Karl Malone is arguably the greatest player never to win an NBA Championship, and even though his relationship with Bryant was complicated, to say the least, he’d still have to be the team’s starting power forward. Malone was a dominant and physical scorer nobody could stop in the paint, and one of the best finishers ever.
C: Shaquille O’Neal
Naturally, Shaquille O’Neal would also have to play alongside Kobe Bryant, as they were the most unstoppable duo in the league when they were on their primes. Shaq was the most dominant player this game has ever seen and became even bigger when the team made it to the Finals.
Bench: Nick Van Exel, Eddie Jones, Ron Artest, Pau Gasol, Andrew Bynum
Nick Van Exel leads the second unit with his top-notch hustle and great playmaking, while Eddie Jones rounds up the backcourt with his consistent scoring touch from beyond the three-point line.
When it comes to the frontcourt, Pau Gasol and Andrew Bynum would handle the scoring and rebounding duties as a very skilled offensive combo, while Ron Artest (Metta World Peace) plays lockdown defense in the wings.
LeBron James would take matters into his own hands on game 1, recording over 35 points en route to a 35-10-12 triple-double. With Artest getting into foul trouble early on and an inspired Shaquille O’Neal, team James would overcome Bryant’s 45 points and record a 111-105 triumph to steal homecourt advantage.
Game 2 would be Kyrie’s time to shine, with him jealous of LeBron getting all of the attention. Big shot after big shot, Uncle Drew would log 29 points joined by Wade’s 24 and LeBron’s 17. On the losing end, Shaq would log a 33-15 double-double, while Bryant would miss the last minute shot to win it all, falling one more time against the King, this time 110-109.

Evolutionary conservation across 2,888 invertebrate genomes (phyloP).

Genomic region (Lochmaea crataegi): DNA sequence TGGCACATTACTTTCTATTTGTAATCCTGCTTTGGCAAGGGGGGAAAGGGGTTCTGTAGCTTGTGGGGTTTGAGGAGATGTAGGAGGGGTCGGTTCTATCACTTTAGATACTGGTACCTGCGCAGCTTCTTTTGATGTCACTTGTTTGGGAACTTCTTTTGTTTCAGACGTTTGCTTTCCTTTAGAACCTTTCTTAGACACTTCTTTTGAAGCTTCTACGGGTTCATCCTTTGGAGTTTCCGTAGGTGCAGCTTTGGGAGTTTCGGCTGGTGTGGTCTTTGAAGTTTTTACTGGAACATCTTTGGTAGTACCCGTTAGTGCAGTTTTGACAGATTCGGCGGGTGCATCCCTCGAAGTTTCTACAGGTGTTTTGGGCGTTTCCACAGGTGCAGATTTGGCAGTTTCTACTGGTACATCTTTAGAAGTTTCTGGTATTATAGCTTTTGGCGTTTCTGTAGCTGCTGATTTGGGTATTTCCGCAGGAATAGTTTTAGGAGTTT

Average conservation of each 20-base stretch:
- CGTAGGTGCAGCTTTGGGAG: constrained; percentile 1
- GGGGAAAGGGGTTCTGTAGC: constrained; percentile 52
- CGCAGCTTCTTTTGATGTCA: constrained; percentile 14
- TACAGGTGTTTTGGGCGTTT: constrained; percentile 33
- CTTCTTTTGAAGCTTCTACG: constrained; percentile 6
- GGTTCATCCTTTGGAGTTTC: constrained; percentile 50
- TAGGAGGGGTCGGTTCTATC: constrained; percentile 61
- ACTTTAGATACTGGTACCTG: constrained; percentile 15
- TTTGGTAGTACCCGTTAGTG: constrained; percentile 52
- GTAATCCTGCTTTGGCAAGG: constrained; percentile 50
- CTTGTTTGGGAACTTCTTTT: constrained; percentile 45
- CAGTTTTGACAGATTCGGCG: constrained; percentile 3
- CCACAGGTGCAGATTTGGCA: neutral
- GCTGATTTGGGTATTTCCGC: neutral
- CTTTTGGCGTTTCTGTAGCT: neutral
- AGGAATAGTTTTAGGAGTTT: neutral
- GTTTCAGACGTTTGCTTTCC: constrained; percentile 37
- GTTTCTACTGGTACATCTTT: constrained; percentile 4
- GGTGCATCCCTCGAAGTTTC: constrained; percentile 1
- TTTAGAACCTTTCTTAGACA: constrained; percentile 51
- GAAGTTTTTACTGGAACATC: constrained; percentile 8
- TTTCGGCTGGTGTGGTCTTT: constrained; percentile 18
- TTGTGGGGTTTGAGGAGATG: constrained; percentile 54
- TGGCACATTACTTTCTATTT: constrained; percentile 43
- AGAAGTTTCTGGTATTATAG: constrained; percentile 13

The Mamba’s pissed and everybody knows it. Kobe takes things quite personal and coach Jackson decides to shift Artest into the starting lineup. With James’ suffocatingly covered by Ron, the home team would have to rely on Bosh and Wade, but even with them combining for 52 points, Kobe’s 55 point performance would be enough to secure a 120-105 triumph.
Team Kobe knows there’s no room for error and that they need to get back in this series as soon as they can, so Kobe, Payton, Shaq and Malone decide to bury the hatchet and finally become the dominant Fab Four everybody expected them to be; combining for 110 of the 125 points the team scored as a whole on a 125-98 victory. For the losers, James would record a 29-10-9 line and Wade would follow up with a 25-5-5 game, while Kyrie’s a complete no-show.
Game 5 wouldn’t be as lopsided as the others, with as much as 25 lead changes and no team ever leading by more than 7 points. Kobe and Shaq would combine for dozens of alley-oops, while James and Shaq would do pretty much the same for their squad. With team James entering the 4th quarter with a 3 point lead, an unconscious performance by the Black Mamba would seal the deal en route to a 112-109 comeback win.
With everything on the line and following a couple of duds, Kyrie Irving would make another appearance and carry his team throughout 4 quarters, even knocking down the last second game-tying shot to take it to overtime. There, Irving would pick up things where he left them and light up team Bryant for 9 straight points, hitting the dagger with a step back three from the left corner. James wins 99-95, series tied.
It’s win or go home time now and both captains know it. This one goes down to the wire, with LeBron scoring 45 points while Wade comes along with 33. On the other side, Kobe would record a 50 point, 11 rebound double-double; while Pau Gasol’s great performance off the bench gets their team back into the game after being down 11 points. 5 seconds left on the clock, Team Bryant inbounds, they’re down by 1. Kobe posts up James turns around with the fadeaway, we hear the buzzer… BALL GAME! Kobe wins it 121-120 and takes the series home.